What are those floaty things in your eye Michael Mauser
Have you ever noticed something swimmingin your field of visioné It may look like a tiny wormor a transparent blob, and whenever you try to geta closer look, it disappears, only to reappearas soon as you shift your glance. But don't go rinsing out your eyes! What you are seeing is a common phenomenon known as a floater. The scientific name for these objectsis Muscae volitantes,
Latin for quot;flying flies,quot; and true to their name,they can be somewhat annoying. But they're not actually bugsor any kind of external objects at all. Rather, they exist inside your eyeball. Floaters may seem to be alive,since they move and change shape, but they are not alive. Floaters are tiny objectsthat cast shadows on the retina, the lightsensitive tissueat the back of your eye.
They might be bits of tissue, red blood cells, or clumps of protein. And because they're suspendedwithin the vitreous humor, the gellike liquidthat fills the inside of your eye, floaters drift alongwith your eye movements, and seem to bounce a littlewhen your eye stops. Floaters may be onlybarely distinguishable most of the time.
They become more visiblethe closer they are to the retina, just as holding your hand closerto a table with an overhead light will result in a moresharply defined shadow. And floaters are particularly noticeable when you are lookingat a uniform bright surface, like a blank computer screen, snow, or a clear sky,
where the consistency of the backgroundmakes them easier to distinguish. The brighter the light is,the more your pupil contracts. This has an effect similarto replacing a large diffuse light fixture with a single overhead light bulb, which also makesthe shadow appear clearer. There is another visual phenomenonthat looks similar to floaters but is in fact unrelated. If you've seen tiny dots of lightdarting about
when looking at a bright blue sky, you've experienced what is knownas the blue field entoptic phenomenon. In some ways,this is the opposite of seeing floaters. Here, you are not seeing shadows but little moving windowsletting light through to your retina. The windows are actually causedby white blood cells moving through the capillariesalong your retina's surface. These leukocytes can be so largethat they nearly fill a capillary
Why Do People Have Blind Spots
This episode was proudly made possible bythe allnew 2015 Subaru Legacy. It's not just a sedan, it's a Subaru. Can you see everything on the screen withoutmoving your eyesé Look at me did you see thaté Didn't think so.a Howdy lookers, thanks for tuning into DNews,I'm Trace. Eyes are little 1 inch diameter balls (2.54 cm) tucked in your head, and thoughthey're magnificent, human eyes aren't even CLOSE to the best in the animal kingdom. Infact, your brain is tricking you into thinking your eye is seeing things that aren't thereRIGHT NOW. We've all got blind spots that
we can't see, and huge sections of our visionare justâ€¦ wrong! Take a piece of paper with a dot and a pluson it. Close one eye, hold the paper close to your face and look straight at the dot,pulling it away slowly. Eventually, the plus should disappear! That's your blind spot.If you switch eyes, the dot should disappear. You might have to try it a couple of times.To understand WHY this happens, we have to go inside the eye. If you could fly into the pupil and insidethe eyeball to look around you'd be floating in vitreous humor of the inner eye. It's aclear, gellike material. On the walls of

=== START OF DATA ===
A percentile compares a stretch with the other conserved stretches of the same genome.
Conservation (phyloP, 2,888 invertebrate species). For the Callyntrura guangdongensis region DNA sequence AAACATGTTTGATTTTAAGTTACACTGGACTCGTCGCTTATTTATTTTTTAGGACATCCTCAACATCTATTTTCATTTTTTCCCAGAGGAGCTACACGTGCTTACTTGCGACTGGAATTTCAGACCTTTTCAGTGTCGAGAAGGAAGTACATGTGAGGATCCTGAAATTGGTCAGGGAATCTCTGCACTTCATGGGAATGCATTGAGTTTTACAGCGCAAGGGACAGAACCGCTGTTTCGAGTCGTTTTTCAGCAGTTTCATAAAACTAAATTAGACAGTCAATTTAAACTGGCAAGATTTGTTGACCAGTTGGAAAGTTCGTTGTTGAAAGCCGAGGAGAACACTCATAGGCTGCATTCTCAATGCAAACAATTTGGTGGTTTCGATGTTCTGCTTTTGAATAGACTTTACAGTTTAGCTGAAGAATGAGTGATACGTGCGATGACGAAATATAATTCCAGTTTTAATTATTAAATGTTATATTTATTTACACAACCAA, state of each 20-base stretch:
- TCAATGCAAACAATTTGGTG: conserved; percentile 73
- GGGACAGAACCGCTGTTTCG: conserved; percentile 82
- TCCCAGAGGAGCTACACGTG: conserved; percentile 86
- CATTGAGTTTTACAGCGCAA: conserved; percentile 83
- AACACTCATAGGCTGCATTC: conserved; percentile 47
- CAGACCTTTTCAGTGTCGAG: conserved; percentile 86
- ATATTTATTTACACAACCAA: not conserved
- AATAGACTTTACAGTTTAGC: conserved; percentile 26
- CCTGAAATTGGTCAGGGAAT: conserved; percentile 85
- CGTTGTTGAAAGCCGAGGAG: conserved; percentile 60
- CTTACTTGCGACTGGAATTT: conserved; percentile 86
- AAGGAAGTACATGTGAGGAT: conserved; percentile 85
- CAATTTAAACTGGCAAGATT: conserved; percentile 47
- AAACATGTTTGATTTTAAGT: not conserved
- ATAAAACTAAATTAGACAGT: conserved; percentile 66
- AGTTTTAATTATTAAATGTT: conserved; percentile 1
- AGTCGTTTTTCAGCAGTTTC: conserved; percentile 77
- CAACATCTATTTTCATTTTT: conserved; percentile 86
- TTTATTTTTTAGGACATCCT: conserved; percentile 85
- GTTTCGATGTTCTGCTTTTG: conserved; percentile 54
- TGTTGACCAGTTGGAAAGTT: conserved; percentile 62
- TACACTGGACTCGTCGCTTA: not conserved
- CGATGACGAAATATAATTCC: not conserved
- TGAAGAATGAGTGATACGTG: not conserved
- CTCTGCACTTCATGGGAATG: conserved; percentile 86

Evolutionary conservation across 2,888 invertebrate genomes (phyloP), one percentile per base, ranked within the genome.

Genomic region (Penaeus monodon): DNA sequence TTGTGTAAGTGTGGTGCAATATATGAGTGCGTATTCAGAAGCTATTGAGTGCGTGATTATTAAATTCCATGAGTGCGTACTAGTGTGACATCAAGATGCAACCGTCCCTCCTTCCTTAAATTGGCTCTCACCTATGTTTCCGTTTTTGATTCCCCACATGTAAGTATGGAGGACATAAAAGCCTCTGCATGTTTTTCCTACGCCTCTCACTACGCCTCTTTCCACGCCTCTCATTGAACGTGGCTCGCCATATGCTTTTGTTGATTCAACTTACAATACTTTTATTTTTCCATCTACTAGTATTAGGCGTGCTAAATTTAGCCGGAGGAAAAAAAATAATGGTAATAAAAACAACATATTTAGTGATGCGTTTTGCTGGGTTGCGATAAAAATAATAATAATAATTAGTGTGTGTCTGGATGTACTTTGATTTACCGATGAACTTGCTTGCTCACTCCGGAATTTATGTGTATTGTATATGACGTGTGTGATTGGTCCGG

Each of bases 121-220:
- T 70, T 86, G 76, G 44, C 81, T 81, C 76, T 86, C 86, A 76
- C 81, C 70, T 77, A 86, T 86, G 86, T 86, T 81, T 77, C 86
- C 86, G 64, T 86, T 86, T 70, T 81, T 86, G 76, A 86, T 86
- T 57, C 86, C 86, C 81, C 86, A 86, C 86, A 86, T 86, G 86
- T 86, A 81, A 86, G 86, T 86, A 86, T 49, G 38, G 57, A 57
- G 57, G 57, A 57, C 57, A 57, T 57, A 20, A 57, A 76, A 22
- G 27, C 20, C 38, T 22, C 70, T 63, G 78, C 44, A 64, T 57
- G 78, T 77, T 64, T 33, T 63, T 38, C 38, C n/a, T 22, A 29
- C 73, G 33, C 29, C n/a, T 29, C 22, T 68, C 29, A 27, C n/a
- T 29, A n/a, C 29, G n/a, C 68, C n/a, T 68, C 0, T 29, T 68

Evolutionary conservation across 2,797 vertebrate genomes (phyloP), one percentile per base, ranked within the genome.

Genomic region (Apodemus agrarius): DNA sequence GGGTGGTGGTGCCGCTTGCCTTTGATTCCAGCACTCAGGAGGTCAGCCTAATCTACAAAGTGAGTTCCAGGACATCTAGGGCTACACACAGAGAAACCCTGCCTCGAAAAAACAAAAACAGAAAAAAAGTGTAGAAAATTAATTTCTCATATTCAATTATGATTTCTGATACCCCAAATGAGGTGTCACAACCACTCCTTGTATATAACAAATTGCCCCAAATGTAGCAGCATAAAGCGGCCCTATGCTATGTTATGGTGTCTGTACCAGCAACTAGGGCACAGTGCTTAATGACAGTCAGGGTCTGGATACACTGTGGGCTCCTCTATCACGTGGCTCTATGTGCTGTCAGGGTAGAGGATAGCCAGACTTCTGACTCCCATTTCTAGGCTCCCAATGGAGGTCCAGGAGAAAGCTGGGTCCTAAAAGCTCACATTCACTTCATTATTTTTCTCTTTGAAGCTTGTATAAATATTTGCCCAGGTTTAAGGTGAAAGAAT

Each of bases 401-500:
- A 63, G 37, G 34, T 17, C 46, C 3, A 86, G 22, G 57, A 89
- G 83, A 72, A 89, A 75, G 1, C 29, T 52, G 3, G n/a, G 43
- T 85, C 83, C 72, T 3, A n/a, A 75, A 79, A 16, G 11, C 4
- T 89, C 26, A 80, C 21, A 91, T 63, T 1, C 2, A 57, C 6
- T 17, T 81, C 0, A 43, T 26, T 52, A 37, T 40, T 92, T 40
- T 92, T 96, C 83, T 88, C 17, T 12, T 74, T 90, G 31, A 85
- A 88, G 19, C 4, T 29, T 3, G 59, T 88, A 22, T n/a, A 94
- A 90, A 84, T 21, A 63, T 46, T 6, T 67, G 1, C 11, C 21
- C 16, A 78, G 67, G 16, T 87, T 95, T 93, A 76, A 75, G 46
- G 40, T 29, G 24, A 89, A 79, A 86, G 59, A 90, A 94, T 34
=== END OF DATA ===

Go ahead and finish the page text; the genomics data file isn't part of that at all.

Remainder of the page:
the eye, you'd see blood vessels streamingeverywhere, and spread across the back of the eye you'd see the rod and cone cells ofthe retina. Rods are for low light, cones are for color and visual detail. If you got closer to the retina, you couldspot the macula right in the middle with only cone cells that's the only part of yourvision that you can see clearly. If you look at my face here, you can see it clearly, butwhile still looking at my face pay attention to the walls around me, or my shirt. It'sVERY difficult to comprehend the rest of your visual field. The macula is truly the onlypoint of visual clarity!
From there, you could follow the nerves ofthe retina, like following a bunch of extension cords to the wall. Eventually, you'd get tothe optic disk; a part of the eye with no rods or cones. That's where the optic nerveenters the eyeball! It's kind of like where your eye plugs in. And it causes a blind spot.There's nothing there for your eye to perceive since there are no rod or cone cells! My eye was nice enough to send me apicture of the inside of my own eye. You can see the macula here, and the optic nerve here.That is my point of clarity, and my blind spot!
If it seems stupid to have a blind spot, you'reright. Cephalapods don't have one, because their optic nerves run BEHIND the retina ratherthan in front of it. Think of it this way, cephalopods have their wiring inside the walls,but because of an unfortunate evolutionary mutation, mammals didn't and thus we all haveblind spots. The reason you don't see this spot all thetime is because your brain fills it in. Try doing the dot and plus experiment with a pieceof colorful paper and your brain will fill it in with color. That's your brain trickingyou into thinking your vision is perfect, when it's really not. Silly brain, tricksare for nonscientists.
Blind spots are very important to be awareof especially when you're driving! That's why we wanna thank Subaru for making thisepisode possible. And especially the allnew 2015 Subaru Legacy. Every sedan has its benefits,but only one combines them all. It's not just a sedan. It's a Subaru. If you could have the eyes of another animal,which would it beé Catsé Eaglesé Cephalopodsé Mantis Shrimpé!We're watching for your comments, so leave one. Thanks for watching DNews. Here's lookingat you, kid. Please subscribe.